Toronto/Montreal shuttle fee notice for MPT customers. On Tuesday, Maersk released a notice regarding shuttle fees for MPT customers. “As the situation both in Prince Rupert and Vancouver continues to deteriorate with import container dwell times reaching record levels, CN rail will be taking several steps to restore fluidity in the network with the establishment of multiple relief container yards where freight can be diverted to. CN rail will as such assess a fee to shuttle containers over to the nominated relief yards. The fee will go into effect commencing Tuesday, August 9th, 2022 and will be applied on all store door cargo where Maersk’s nominated trucker is responsible for providing the dray to the door, also known as MPT (Maersk Preferred Trucker) and the container was also subject to a reroute over to one of the relief container yards. The pass-through charge will be represented as Additional Import Service as part of the billing process. Rail storage free time for [certain] locations has also been reduced from 2 free days to 1 free day.” You can see the specific charges and locations here.
Bill introduced to ban railroad rate hikes during service emergencies. Under a new legislative package introduced last week, railroads would be prohibited from raising prices during service emergencies. The measure, introduced by House leaders in agriculture and transportation, would expand the power of the Surface Transportation Board to regulate railroads when the agency declares a service emergency and requires rail contracts to include service delivery standards. The bill would also allow shippers who own or lease their own railcars to assess fines on railroads when there are service delays. “This bill will level the playing field and provide railroad customers—many of which are transporting key food and energy products—the service they deserve,” said co-sponsor Rep. Peter DeFazio in a statement.
UPS to reduce surcharges on some international services. On Monday, UPS Inc. announced that it will lower its surcharges on heavier-weighted shipments moving from Asian and South Pacific points to the U.S., effective Sunday, August 14. The reductions will affect shipments moving under UPS Worldwide Express Freight service. UPS will reduce surcharges to $1.70 per pound from $2.04 per pound on shipments that move from mainland China, Hong Kong and Macau. Surcharges on shipments moving from Australia and New Zealand, Vietnam, Malaysia, Japan, Korea, Thailand, Indonesia, Singapore, the Philippines and Taiwan, will be cut by more than half to 66 cents per pound from $1.34 per pound, UPS said. See more from FreightWaves here.
Cuba’s worst fire in history contained after 5 days. The worst fire in Cuba’s history was finally contained on Tuesday after destroying 40% of the Caribbean island’s main fuel storage facility and caused massive blackouts over the course of 5 days. Witnesses reported the “raging flames that ravaged a four-tank segment of the Matanzas super tanker port had died down and the towering plumes of thick black smoke streaming from the area were diminished and now mostly gray,” according to reports. Matanzas is Cuba’s largest port for receiving crude oil and fuel imports. The crude oil, fuel oil and diesel stored in Matanzas in 10 huge tanks, are mainly used to generate electricity on the island.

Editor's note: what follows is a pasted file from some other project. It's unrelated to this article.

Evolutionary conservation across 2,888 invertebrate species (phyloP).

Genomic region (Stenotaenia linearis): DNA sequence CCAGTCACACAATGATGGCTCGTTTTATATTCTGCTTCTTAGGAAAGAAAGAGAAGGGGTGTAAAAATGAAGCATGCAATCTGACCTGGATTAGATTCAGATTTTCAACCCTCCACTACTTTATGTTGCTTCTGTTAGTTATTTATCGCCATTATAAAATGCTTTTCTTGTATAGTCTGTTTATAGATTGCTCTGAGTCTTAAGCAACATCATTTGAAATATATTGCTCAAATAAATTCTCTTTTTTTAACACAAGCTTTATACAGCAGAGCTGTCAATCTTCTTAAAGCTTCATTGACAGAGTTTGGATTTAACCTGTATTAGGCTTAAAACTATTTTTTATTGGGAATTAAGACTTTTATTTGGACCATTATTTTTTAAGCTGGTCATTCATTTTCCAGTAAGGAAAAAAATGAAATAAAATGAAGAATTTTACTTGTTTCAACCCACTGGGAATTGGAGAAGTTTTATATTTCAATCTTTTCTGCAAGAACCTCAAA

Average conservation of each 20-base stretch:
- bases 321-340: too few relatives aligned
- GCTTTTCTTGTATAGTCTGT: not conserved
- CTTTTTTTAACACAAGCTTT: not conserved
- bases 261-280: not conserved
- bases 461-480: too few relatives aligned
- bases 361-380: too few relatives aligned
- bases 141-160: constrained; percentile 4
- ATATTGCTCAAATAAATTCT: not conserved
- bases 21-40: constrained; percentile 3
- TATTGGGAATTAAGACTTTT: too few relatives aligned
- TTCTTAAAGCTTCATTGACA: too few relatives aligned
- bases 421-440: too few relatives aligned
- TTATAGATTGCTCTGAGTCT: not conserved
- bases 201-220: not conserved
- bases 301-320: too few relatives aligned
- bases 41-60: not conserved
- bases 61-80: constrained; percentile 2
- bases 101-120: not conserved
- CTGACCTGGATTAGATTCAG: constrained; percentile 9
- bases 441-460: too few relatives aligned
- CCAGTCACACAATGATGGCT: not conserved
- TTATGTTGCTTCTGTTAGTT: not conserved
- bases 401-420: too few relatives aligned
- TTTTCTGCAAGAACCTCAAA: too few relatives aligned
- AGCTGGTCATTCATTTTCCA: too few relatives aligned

Massive Chilean sinkhole has authorities puzzled. Officials are working to determine what caused a massive 656 foot top-to-bottom sinkhole near the mining town of Tierra Amarilla. NPR estimates that the sinkhole that opened up in Chile over the weekend could fit the Washington Monument inside — with about 100 feet to spare. In a statement to Reuters, agency director David Montenegro said “we haven’t detected any material down there, but we have seen the presence of a lot of water.”
Elon Musk challenges Twitter CEO to public debate over lawsuit. Elon Musk has challenged Twitter CEO Parag Agrawal to a public debate instead of facing the ongoing court case over his attempt to break a $44 billion merger contract. Musk tweeted Saturday: “I hereby challenge @paraga to a public debate about the Twitter bot percentage. Let him prove to the public that Twitter has <5% fake or spam daily users!” A “source close to the company says a debate is not going to happen outside of a pending trial,” CNBC reported. In May, when Agrawal posted a thread explaining Twitter’s spam-estimate process, Musk responded with a poop emoji. Musk tried to delay the trial until February 2023, however Judge Kathaleen McCormick rejected the request, instead granting Twitter’s motion to expedite the trial, now scheduled to begin on October 17.